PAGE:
Friday, October 1, 2010

recipe #40: Chinese chive pockets (韭菜盒子)

Chinese chives are another popular ingredient in Chinese cooking, as they can be used in many dishes, especially dim sum. They pair with other foods fairly well, such as chicken, pork, fish, shrimp, egg and tofu. There are many different types of dim sum that use Chinese chives, such as dumplings, pot stickers, pork buns and various Cantonese dishes.

Chinese chives are easy to plant and easy to grow. As long as you can get a few chives and plant them a few inches apart, you will get clusters of them after a few years. Due to their fast growth, you will need to divide them every three years or so; otherwise, they will wither and die due to overcrowding. When there is a large harvest, one way to take care of it is to make Chinese chive pockets, which are a very popular dim sum dish among Chinese people, who believe that Chinese chives are good for the body; they have strong energy, especially if haarvest in the early spring, right after the entire winter. The chives are tender and aromatic. They regrow after being harvested, so there is an essentially unlimited supply of them. Due to the strong aroma of Chinese chives, you do not need any meats to create a great taste. There are few people who dislike Chinese chive pockets. There are many methods to improve the taste even more.

Ingredients (filling)

1. 3 eggs, beaten
2. 1 lb Chinese chives, finely chopped
3. 1-2 pieces of bean curb, finely chopped, or 6 oz. fried tofu
4. 1 pack (2 oz.) of dried bean threads (also called crystal noodles, among other names)
5. 1/2-1 tsp. salt to taste
6. 4 Tbsp. plus 2 tsp. cooking oil, divided

Directions (filling)

1. Fill up a 1-qt. sauce pan with 70% water and bring it to a boil.
2. Soak bean threads in boiled water for a minute.
3. Drain the extra water immediately, rinse the bean threads with cold water and drain again. Finely chop the bean threads.
4. Heat 2 Tbsp. of oil and add beaten eggs. Cook and break up bits of eggs into small size and set aside.
7. Heat remaining 2 Tbsp. oil, add Chinese chives and stir-fry for a minute. Add chopped bean curd, continue stir-frying, stir in the bean threads and put eggs back to pan.
8. Add salt and mix well.

Ingredients and materials (wrap)

1. 3 c. all-purpose flour
2. 1/2 c. boiling or very hot water
3. 1/4 c. cold water
4. handful of flour (about 1/4 c.) to prevent sticking during kneading
5. a rolling pin

Directions (wrap)
1. Mix the flour with hot water using a fork.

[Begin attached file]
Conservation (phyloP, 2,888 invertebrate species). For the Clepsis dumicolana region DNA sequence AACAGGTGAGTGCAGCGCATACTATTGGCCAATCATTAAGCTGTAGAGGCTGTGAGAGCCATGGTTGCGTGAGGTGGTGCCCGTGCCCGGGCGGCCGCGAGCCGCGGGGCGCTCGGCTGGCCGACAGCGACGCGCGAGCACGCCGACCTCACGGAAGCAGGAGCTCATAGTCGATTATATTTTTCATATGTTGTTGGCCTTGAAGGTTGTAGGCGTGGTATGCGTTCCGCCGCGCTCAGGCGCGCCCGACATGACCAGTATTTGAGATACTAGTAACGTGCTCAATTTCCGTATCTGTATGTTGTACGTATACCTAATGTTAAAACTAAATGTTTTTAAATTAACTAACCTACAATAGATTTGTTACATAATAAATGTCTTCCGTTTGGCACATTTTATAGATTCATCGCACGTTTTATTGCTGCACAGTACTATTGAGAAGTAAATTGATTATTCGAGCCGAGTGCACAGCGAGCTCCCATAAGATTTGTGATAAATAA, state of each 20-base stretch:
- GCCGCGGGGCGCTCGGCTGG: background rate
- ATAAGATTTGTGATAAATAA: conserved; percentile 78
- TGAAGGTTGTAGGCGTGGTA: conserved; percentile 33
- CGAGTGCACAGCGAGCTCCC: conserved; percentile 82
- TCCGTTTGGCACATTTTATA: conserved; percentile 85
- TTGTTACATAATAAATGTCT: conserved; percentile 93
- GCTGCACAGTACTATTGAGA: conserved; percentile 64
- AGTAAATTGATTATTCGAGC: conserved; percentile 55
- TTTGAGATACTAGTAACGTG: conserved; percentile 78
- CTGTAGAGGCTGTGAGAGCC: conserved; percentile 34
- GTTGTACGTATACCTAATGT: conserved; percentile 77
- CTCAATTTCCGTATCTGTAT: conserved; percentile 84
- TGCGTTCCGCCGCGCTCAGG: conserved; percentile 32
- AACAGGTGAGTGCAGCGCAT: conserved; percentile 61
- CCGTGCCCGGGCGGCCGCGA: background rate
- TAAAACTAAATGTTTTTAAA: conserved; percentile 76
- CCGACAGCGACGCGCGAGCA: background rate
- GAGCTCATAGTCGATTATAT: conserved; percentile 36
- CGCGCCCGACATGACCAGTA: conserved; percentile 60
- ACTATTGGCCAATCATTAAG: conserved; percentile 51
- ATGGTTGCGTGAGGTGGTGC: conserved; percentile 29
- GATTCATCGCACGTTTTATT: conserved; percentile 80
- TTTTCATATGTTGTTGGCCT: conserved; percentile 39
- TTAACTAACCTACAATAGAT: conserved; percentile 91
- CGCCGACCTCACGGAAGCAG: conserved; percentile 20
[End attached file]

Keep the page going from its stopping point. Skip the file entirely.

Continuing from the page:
2. Slowly add the remaining water and combine ingredients to a rough dough shape.
3. Put a handful of flour on a table and knead the dough, making sure to add water or flour until you get a smooth consistency.
4. Cover with plastic wrap for about 30 minutes.
5. Divide dough into about 14-16 pieces. Using a rolling pin, make each piece into an oval shape.

Directions (pockets)

1. Using a large spoon, scoop filling onto center of wrap.
2. Fold the wrap together towards each other; this should create a "semi-circle."
3. Seal the wrap by pinching with your fingers.

Directions (cooking)

1. Put 1 tsp. oil in a large saucepan; turn the pan to evenly distribute the oil.
2. Arrange 7-8 pockets in the pan and cooking using lower medium-high heat. After a few minutes, the bottom will become golden brown.
3. Turn the pockets over and cook until the other side is also golden brown. It is now ready to be served (this part is very important; refer to the tips below for best results).
4. To finish cooking the batch, just repeat step 3.


1. Some people like an even stronger flavor, which can be achieved by adding 2 Tbsp. of tiny dried shrimps. These are very salty, so you must reduce the amount of salt if you add the shrimps.
2. The reason for using hot water is to make the dough half-cooked. If you used a thin wrap, you only have to cook a little more. If you can't make the wrap so thin, you can use the same method for the pot stickers, except you must add 3/4 c. water.
3. If you have leftover pockets, you can microwave them after storing them in the freezer; it still tastes very good. Also, you can keep the uncooked pockets in the freezer and cook them later. You don't have to thaw them, but you must use the method for the pot stickers.

No comments:

Post a Comment